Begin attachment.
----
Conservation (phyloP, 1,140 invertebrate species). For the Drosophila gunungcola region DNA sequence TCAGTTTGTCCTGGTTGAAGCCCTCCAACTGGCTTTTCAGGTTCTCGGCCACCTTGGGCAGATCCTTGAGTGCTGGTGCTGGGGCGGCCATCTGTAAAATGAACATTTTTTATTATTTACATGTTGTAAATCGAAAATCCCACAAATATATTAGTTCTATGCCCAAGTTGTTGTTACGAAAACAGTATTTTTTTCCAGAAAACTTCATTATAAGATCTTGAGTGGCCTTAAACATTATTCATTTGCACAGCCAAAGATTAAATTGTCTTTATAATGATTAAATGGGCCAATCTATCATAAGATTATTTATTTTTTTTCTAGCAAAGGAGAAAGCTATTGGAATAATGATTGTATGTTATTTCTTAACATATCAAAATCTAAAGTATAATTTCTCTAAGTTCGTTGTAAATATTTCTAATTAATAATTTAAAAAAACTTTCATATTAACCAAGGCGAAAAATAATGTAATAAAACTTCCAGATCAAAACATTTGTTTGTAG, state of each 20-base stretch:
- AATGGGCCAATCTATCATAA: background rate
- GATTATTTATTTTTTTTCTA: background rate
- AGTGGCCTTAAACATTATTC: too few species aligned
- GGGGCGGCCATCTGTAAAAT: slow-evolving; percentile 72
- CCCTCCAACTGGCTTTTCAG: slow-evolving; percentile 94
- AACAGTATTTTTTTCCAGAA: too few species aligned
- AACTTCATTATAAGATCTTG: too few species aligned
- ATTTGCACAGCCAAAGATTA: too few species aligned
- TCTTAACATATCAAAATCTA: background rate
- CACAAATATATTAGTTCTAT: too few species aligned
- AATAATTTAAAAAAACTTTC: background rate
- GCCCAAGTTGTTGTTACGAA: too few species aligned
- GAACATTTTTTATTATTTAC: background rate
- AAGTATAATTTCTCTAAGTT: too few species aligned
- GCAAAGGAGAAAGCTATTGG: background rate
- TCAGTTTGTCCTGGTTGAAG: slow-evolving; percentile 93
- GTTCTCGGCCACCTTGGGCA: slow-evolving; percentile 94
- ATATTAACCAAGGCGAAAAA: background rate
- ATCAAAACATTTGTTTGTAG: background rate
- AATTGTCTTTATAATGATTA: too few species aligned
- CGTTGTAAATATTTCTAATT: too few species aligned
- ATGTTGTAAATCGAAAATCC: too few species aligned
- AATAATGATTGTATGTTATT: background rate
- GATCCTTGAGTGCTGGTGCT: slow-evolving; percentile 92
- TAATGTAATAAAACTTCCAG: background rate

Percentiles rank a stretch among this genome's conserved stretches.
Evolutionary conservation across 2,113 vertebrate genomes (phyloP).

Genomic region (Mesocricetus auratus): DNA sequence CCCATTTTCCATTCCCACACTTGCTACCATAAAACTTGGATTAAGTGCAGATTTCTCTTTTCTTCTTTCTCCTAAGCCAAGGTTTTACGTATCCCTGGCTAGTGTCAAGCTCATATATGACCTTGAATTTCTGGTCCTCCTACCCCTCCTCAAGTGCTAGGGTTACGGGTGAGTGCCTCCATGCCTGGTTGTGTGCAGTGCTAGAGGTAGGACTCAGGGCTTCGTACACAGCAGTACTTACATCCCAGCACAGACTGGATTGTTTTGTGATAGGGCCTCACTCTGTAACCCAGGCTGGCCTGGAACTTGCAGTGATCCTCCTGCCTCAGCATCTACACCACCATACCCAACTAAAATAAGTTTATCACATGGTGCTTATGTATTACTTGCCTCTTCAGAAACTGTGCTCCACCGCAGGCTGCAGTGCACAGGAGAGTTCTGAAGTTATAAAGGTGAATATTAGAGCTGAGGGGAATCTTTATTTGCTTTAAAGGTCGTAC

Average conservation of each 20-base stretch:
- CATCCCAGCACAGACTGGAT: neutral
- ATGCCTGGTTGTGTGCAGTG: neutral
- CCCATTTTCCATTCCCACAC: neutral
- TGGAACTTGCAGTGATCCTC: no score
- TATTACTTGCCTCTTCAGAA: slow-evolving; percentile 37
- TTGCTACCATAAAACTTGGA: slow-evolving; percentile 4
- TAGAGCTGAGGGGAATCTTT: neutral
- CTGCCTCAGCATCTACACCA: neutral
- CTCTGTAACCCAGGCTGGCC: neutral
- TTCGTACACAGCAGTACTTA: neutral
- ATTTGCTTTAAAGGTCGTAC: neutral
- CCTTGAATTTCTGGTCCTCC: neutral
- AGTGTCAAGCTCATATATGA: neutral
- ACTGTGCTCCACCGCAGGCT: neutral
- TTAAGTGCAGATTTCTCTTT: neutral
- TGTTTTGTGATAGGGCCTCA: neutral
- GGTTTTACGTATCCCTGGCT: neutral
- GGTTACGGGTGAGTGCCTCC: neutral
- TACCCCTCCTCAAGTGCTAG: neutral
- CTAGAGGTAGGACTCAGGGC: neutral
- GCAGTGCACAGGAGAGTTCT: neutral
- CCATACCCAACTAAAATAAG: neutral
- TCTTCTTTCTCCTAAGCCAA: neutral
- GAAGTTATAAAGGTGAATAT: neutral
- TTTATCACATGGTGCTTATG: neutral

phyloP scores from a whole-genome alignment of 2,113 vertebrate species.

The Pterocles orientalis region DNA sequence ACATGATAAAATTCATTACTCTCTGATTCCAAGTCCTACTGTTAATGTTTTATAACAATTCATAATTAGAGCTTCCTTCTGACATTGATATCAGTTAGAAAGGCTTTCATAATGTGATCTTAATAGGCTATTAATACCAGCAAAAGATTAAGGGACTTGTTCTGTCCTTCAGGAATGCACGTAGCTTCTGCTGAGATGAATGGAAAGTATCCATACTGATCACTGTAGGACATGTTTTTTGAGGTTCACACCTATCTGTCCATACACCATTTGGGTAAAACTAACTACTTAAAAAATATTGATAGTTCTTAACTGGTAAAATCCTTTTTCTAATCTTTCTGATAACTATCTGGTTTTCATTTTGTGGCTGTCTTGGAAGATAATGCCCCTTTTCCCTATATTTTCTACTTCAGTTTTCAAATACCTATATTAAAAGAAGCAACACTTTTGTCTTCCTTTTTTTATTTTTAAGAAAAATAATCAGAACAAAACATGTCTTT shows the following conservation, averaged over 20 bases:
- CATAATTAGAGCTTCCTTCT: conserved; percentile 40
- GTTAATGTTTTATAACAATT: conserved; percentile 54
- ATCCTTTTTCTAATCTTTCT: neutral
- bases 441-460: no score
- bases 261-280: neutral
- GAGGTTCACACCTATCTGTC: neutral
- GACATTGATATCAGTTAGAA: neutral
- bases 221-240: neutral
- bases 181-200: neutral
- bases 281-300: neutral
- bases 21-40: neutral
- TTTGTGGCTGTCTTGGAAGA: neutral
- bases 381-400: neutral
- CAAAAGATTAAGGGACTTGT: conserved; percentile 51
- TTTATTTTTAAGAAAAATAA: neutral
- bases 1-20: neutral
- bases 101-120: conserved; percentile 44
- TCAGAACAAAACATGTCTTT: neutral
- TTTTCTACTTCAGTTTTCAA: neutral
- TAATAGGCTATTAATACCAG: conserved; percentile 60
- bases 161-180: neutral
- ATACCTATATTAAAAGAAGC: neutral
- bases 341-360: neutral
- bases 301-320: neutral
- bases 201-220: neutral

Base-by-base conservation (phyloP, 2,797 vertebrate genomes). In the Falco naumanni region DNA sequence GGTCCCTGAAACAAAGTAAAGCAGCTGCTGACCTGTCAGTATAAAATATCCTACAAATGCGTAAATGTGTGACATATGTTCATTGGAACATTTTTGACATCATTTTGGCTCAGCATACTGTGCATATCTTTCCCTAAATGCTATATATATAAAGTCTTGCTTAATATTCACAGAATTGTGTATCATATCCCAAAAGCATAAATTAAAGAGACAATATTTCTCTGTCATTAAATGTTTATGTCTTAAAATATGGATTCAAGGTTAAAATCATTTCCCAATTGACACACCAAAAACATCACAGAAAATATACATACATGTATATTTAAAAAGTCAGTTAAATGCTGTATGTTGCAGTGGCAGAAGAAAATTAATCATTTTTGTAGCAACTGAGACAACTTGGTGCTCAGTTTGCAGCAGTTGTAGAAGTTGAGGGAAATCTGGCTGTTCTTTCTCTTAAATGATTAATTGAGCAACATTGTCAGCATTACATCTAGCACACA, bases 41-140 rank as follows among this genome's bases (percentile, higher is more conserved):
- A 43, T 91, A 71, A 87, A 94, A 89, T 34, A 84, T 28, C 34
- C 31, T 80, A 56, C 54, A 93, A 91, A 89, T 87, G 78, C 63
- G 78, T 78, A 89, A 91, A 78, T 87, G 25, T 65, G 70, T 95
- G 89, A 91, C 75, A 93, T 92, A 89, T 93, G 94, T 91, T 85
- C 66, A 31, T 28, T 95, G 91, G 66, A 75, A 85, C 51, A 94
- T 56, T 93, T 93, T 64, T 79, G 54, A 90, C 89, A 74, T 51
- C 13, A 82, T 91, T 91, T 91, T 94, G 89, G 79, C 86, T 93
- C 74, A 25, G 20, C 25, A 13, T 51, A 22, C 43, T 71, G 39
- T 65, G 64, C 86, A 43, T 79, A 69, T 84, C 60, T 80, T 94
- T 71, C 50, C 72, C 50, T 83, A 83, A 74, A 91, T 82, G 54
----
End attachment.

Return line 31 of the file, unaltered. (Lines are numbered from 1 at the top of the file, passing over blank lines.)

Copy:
- CATCCCAGCACAGACTGGAT: neutral